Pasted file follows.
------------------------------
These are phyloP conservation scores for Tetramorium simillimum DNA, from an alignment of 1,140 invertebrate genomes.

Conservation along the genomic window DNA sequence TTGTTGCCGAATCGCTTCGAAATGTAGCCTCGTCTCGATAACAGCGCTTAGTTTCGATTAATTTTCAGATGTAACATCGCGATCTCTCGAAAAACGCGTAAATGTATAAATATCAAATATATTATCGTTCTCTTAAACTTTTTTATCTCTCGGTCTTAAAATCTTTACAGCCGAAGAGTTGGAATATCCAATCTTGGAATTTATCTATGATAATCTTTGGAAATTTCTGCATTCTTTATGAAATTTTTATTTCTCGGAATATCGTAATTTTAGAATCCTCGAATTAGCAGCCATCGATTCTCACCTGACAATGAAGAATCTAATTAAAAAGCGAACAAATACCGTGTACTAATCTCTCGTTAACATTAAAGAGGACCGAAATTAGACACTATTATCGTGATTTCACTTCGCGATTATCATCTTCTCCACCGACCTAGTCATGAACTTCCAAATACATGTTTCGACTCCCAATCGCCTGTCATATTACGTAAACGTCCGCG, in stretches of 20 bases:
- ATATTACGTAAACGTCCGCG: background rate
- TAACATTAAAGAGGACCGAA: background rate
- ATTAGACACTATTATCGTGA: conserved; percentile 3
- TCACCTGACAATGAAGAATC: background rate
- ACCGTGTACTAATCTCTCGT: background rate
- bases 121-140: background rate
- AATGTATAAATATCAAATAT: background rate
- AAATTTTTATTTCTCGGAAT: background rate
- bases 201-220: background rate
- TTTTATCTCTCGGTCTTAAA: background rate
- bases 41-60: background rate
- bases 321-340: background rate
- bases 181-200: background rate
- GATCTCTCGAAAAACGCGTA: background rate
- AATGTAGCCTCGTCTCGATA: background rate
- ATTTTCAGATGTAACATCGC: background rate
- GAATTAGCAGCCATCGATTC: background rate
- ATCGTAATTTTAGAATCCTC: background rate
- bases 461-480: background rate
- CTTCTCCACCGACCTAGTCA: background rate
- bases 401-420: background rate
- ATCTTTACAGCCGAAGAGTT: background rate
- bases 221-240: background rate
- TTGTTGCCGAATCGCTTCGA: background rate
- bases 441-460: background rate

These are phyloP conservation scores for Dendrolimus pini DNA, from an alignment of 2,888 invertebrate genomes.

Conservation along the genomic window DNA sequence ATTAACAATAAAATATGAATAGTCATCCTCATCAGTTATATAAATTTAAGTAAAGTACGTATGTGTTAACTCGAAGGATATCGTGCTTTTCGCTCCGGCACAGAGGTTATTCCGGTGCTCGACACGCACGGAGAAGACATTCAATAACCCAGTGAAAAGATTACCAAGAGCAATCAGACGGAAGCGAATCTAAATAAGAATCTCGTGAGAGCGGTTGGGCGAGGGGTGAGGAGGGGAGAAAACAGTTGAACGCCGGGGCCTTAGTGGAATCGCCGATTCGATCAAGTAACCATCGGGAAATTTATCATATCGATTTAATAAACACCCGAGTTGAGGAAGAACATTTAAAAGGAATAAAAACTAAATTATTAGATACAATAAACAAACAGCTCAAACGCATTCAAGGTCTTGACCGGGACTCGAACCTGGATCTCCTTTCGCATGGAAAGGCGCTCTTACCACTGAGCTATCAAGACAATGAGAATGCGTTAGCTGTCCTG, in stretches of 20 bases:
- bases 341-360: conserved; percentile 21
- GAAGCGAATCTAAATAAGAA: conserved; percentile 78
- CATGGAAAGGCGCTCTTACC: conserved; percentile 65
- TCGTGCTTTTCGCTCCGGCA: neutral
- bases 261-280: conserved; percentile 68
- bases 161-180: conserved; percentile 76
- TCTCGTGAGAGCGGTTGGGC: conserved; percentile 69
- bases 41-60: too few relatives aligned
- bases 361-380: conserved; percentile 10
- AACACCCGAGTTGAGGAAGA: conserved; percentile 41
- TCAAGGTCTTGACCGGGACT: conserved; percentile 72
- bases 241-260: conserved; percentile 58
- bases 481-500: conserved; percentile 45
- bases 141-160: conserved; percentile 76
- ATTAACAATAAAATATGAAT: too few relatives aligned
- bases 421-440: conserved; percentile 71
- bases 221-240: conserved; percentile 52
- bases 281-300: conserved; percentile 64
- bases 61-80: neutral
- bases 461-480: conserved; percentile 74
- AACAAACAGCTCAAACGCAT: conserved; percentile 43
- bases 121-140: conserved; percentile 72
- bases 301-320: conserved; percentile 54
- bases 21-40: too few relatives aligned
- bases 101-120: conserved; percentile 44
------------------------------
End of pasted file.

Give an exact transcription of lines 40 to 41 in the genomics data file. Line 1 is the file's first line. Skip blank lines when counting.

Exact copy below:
- TCAAGGTCTTGACCGGGACT: conserved; percentile 72
- bases 241-260: conserved; percentile 58